Lawsuits threaten to derail Musk's Los Angeles tunnel

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With The Boring Company's new 2.7-mile tunnel in Los Angeles nearing completion soon, as the Inquisitr recently reported, talk has now turned to Elon Musk's recent tweet which appears to suggest that Musk may be seriously considering integrating The Boring Company with SpaceX for astonishingly fast transportation to any point around the globe in under 60 minutes.

The charismatic entrepreneur said he hoped the new public transport system would help resolve the city's chaotic traffic. The Loop would be composed of all electric pods transporting 16 passengers at a time to and from parking-spot sized stations. "It's the first step toward a 60-mile tunnel network across the city". Opponents say the exemption Boring seeks from a lengthy environmental review of the Los Angeles test tunnel violates state law forbidding such waivers for large-scope projects on a piecemeal basis.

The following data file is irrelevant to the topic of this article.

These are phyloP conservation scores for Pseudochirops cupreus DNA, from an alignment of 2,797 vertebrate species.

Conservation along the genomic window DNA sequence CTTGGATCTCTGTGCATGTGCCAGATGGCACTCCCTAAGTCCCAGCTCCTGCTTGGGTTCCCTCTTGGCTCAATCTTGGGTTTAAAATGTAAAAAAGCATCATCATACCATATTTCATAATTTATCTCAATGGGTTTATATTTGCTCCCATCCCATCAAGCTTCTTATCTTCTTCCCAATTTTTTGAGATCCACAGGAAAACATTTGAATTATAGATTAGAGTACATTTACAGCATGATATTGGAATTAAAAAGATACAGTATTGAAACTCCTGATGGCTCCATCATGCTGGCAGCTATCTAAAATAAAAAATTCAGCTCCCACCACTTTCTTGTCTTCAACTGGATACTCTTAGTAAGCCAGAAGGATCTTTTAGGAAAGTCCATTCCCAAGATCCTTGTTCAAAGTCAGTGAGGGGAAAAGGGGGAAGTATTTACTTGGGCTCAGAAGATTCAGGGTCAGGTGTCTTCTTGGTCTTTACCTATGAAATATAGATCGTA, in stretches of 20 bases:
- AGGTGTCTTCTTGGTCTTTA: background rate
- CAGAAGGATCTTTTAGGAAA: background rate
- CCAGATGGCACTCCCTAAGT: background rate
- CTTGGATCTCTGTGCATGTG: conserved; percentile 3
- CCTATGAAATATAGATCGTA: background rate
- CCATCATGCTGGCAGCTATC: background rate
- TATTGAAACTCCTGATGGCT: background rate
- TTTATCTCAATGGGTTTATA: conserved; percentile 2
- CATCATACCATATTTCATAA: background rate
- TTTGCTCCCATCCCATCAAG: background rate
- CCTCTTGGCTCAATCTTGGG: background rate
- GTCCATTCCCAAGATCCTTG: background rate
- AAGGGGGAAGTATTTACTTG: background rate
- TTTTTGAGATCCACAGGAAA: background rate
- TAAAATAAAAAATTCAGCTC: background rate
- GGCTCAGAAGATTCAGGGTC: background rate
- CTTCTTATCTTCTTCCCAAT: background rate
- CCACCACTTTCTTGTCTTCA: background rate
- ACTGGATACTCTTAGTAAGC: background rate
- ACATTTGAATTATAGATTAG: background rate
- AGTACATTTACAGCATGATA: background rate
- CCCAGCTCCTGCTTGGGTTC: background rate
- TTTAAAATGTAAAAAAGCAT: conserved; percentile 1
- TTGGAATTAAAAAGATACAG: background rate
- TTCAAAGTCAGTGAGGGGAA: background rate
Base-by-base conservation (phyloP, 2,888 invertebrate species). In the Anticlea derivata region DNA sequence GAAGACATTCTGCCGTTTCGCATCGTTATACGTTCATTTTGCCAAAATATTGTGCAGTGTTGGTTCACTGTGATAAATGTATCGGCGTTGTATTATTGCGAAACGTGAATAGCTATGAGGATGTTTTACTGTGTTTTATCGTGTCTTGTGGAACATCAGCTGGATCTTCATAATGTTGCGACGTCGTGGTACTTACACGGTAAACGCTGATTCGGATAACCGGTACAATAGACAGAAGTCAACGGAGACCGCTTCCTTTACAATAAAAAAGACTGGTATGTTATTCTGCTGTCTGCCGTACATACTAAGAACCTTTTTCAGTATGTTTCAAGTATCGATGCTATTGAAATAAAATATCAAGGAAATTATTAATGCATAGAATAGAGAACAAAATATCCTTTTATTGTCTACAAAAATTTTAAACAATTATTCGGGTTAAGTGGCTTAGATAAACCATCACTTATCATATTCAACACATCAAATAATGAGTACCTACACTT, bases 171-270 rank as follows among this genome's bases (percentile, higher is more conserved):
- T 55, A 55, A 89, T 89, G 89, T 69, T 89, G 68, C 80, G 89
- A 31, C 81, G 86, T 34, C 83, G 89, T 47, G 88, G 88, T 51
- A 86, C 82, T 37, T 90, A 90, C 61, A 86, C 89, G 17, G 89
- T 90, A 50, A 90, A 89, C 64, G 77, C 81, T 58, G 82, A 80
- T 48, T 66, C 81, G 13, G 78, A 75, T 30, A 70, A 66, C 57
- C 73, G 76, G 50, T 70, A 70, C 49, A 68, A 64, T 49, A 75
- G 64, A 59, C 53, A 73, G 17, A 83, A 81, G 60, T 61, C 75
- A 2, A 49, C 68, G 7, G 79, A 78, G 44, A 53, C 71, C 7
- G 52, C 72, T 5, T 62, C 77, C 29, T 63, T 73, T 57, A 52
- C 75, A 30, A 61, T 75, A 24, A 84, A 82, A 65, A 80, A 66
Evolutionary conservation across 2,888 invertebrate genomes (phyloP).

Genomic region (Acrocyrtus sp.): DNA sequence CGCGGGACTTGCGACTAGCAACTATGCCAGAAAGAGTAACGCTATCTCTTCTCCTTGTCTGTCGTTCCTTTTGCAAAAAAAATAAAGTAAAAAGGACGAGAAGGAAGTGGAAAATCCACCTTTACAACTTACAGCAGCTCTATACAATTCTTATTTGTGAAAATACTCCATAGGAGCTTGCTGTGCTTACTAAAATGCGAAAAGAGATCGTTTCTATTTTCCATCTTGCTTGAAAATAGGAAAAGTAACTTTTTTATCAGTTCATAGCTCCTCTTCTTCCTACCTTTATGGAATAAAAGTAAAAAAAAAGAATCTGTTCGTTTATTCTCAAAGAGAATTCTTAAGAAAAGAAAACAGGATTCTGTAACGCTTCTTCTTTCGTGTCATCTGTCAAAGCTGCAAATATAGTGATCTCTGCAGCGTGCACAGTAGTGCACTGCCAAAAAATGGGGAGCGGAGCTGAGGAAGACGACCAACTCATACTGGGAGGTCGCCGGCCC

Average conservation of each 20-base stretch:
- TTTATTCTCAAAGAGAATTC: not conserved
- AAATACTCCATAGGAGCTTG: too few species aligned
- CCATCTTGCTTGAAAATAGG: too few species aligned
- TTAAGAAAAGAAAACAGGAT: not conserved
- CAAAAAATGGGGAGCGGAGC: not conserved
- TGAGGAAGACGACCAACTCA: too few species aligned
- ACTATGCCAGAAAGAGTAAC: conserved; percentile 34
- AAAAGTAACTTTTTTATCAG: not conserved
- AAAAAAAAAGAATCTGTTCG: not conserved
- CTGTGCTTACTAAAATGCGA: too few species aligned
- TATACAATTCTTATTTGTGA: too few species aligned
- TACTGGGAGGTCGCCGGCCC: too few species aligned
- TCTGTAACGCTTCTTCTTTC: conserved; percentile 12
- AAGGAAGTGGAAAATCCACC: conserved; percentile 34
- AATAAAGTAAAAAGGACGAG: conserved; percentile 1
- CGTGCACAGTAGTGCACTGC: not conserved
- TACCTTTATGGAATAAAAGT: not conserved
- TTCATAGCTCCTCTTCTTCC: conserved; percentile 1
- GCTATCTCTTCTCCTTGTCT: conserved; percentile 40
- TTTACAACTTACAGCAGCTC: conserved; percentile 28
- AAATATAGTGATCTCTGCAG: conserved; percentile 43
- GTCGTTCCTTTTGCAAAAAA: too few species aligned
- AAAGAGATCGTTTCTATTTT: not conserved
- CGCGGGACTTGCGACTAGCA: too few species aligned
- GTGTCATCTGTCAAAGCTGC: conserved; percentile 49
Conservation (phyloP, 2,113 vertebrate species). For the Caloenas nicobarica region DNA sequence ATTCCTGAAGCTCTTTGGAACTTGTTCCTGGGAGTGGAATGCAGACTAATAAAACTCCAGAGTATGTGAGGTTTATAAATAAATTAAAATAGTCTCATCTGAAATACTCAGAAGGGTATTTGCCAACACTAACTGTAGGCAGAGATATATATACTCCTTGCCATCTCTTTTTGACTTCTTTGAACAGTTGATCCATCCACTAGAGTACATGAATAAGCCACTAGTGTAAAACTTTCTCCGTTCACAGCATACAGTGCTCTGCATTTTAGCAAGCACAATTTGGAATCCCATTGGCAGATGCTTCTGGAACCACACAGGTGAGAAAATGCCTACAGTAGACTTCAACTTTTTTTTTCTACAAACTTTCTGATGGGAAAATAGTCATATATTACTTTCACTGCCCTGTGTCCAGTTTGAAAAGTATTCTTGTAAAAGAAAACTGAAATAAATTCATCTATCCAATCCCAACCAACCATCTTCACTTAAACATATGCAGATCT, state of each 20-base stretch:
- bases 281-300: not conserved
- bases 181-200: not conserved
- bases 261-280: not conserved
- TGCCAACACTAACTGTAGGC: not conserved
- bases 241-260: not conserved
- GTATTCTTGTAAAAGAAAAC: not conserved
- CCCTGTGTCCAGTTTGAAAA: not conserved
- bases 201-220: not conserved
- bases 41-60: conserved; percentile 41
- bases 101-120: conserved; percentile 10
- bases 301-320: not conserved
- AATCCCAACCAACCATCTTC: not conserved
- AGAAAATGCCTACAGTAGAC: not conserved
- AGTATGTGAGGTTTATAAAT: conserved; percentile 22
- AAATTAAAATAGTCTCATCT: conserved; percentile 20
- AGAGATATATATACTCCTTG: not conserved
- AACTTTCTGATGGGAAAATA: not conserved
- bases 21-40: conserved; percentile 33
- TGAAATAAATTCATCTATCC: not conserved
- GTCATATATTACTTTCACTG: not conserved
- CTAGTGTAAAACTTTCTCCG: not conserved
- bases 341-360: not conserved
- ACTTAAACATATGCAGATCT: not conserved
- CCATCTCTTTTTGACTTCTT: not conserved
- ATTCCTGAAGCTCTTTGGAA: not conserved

Earlier, Musk hinted that he plans to link the hyperloop project under his start-up The Boring Company with SpaceX's rockets to create a transportation system that may ferry people anywhere on Earth in less than an hour.

The billionaire businessman Elon Musk told a cheering crowd that his dream of burrowing a high-speed network of "personalised mass transit" tunnels under Los Angeles could be achieved without disturbance or noise.

It would turn a almost 15-hour flight from Shanghai to NY on a conventional airliner into just a 39-minute trip.

Musk launched his foray into public transit after complaining about traffic on Twitter in late 2016, vowing to "build a boring machine and just start digging". A trip from download LA to the airport would take just 8 minutes, he promised.

A slightly shorter test tunnel is already largely finished underneath the tiny neighboring municipality of Hawthorne, where Boring and SpaceX are both headquartered.

The extension runs 13.5 metres (44 feet) under public roads around the SpaceX headquarters, and is the first time the Boring Company has been allowed to dig outside of its property line.

The plan calls for excavated soil to be compacted into concrete reinforcement segments for the tunnels, or turned into construction bricks.

The company assured citizens that if the top soil moves by as little as half an inch (one cm), work will stop immediately.